SAS professor and chair of Computer Science Michael Littman played a musical role in their creation.
Love them? Hate them? Or perhaps they're such a part of life that you take them for granted.
In any case, they’ve been with us for 20 years: Internet email attachments. Without them, we would not be sending formatted text, spreadsheets, slide decks, photographs, music, and movies to electronic correspondents across the office or around the globe.
This month a group of computer scientists will gather to celebrate this breakthrough, which occurred as the public was just about to discover the World Wide Web. Among them: Rutgers computer science professor Michael Littman, who had a hand in launching the first attachment-laden email on March 11, 1992.
But Littman’s official role was not what you’d expect of a Yale-trained computer scientist in his first job at a high-powered corporate R&D lab.
Back then at Bell Communications Research in Morristown, Littman enjoyed weekly lunch-hour singing time with three musical colleagues. The four men performed barbershop, madrigals, and other music that fit a small male ensemble. It offered a way to relieve stress, build camaraderie, and just have a little fun.
One day, a quartet partner unfolded a sheet with lyrics he had written. He asked the group to sing it to the tune of “Let me call you sweetheart.”
“We were all familiar with that song – it’s a barbershop standard,” said Littman. But the spoof lyrics that their partner, Nathaniel Borenstein, asked them to sing had them puzzled.
Unbeknownst to the other singers, Borenstein and colleague Ned Freed had just created a standardized way to attach files to emails. His lyrics captured the essence of that achievement in song. When the group quizzed Borenstein about the strange lyrics, he violated the quartet’s informal rule about no shop talk and explained what was going on.
Before 1992, there was no standard way to attach files to emails. There were some email systems that permitted file attachments, but as a rule, users could only share files with others on the same system. Other systems didn’t allow file attachments at all. If you tried to send attachments to someone on a different system, they might make it through, but most likely they would emerge garbled or simply vanish.
Recognizing the emerging need, Borenstein and Freed led the effort to create what today is called MIME, or Multipurpose Internet Mail Extensions. It rapidly became the official Internet standard. Today trillions of MIME-encoded e-mails traverse the Internet annually.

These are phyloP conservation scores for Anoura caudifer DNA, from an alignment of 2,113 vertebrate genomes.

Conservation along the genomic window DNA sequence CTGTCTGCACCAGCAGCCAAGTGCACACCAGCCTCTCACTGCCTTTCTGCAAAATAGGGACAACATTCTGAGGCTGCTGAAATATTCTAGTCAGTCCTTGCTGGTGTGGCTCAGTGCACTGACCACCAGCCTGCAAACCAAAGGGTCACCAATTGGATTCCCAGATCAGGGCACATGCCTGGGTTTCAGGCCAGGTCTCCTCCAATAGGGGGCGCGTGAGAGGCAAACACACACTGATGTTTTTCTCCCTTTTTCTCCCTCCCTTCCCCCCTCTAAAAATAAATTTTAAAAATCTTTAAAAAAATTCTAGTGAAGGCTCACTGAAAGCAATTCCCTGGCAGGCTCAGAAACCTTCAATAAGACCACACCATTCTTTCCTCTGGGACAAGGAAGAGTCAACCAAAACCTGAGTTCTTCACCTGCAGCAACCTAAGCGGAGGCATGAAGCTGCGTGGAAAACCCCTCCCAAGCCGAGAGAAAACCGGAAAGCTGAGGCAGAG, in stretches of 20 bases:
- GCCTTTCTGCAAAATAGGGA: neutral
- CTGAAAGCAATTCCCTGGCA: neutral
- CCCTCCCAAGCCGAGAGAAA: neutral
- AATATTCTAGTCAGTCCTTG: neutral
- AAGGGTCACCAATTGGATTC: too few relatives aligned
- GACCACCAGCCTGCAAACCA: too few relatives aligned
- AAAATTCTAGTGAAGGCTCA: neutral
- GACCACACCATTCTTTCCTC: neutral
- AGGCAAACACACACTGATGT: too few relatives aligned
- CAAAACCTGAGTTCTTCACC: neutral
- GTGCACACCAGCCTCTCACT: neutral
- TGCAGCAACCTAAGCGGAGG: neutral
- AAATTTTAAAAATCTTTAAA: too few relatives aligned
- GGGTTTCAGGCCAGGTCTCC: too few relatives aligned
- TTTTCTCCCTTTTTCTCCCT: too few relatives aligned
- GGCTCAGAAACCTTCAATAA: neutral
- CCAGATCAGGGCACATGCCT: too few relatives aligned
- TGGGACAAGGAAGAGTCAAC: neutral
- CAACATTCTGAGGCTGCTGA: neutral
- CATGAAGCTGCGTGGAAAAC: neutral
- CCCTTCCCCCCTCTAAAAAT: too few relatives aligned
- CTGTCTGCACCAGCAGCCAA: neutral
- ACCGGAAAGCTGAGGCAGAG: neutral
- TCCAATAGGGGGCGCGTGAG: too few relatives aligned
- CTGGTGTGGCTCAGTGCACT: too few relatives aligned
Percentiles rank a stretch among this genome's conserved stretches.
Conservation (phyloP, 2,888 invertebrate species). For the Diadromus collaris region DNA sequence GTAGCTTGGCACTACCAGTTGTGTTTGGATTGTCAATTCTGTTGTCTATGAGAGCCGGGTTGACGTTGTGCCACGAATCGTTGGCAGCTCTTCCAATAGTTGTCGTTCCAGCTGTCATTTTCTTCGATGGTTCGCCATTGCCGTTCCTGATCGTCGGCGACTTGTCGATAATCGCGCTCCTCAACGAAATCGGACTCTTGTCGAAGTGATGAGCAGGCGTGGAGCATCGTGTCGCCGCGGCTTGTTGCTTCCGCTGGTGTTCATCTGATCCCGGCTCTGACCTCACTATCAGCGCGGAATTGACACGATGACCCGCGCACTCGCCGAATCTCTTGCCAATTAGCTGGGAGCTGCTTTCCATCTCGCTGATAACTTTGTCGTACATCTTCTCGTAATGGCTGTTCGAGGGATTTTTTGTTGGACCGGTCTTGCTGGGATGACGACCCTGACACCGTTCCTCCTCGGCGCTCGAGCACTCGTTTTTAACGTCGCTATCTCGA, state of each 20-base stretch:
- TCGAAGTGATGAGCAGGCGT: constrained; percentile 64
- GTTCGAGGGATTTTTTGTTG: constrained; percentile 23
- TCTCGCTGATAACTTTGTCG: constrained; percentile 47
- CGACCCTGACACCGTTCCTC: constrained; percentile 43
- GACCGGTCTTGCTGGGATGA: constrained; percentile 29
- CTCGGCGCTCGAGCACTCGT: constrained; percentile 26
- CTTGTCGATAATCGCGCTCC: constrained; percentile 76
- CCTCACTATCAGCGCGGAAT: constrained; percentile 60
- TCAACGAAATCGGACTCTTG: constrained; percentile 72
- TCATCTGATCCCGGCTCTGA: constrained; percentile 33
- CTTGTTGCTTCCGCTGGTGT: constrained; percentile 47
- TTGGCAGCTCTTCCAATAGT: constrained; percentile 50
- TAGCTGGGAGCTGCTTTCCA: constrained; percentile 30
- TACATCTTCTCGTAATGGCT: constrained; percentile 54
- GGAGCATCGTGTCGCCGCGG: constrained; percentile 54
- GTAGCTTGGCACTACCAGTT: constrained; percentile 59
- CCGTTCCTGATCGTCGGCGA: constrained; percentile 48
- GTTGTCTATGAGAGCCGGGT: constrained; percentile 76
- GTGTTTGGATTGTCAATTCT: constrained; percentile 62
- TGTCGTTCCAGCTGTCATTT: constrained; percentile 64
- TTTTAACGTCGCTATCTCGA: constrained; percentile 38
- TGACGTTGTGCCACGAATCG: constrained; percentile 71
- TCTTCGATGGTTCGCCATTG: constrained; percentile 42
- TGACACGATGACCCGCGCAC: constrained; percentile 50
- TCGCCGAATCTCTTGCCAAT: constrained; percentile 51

Okay, but why the need for a song?
“He was trying to demonstrate, with a little flair, how you could package different kinds of files in an e-mail,” said Littman. “So he built his demo around our song.” He attached formatted lyrics and a photo of the quartet. And for flair, he attached a recording of the quartet singing:
Let me send you email if you have the time,
Let me sing you email now that we have MIME.
You have lots of bandwidth, I have lots of bits,
Let's use MIME for email, plain text is the pits!
At the upcoming gathering on March 5, Borenstein will recount the process by which the standard became widely adopted. Then, to close, the four singers will reprise their 1992 performance. The gathering will be held in Piscataway at Applied Communication Sciences, a wholly owned subsidiary of Telcordia Technologies, which itself is the successor of Bell Communications Research, or Bellcore.
Littman has fond memories of the song, but claims only a modest amount of honest contribution to the MIME effort. Borenstein would share ideas with his Bellcore colleagues that eventually became part of MIME, and Littman was always ready to test them.
“I was experimenting with these technologies as they were coming out,” Littman recalls. “I wasn’t the only one, but I was a particularly eager participant. I was always the first one in line.”
Later that year, Littman began his doctoral studies, starting at Carnegie Mellon and continuing at Brown. His post-doctoral career took him to Duke University, AT&T, and now, Rutgers. Today he is an expert in artificial intelligence and machine learning.
Borenstein moved on also, and is now chief scientist at Mimecast in Waltham, Massachusetts.
One thing hasn’t changed, however; Littman’s love of singing. He sings with his wife’s and kids’ a cappella group, the Littman Family Quartet, and with the Ridge Light Opera of Basking Ridge, next to his home town of Bernardsville. Also singing in that ensemble is John Lamb, one of his fellow Bellcore quartet members.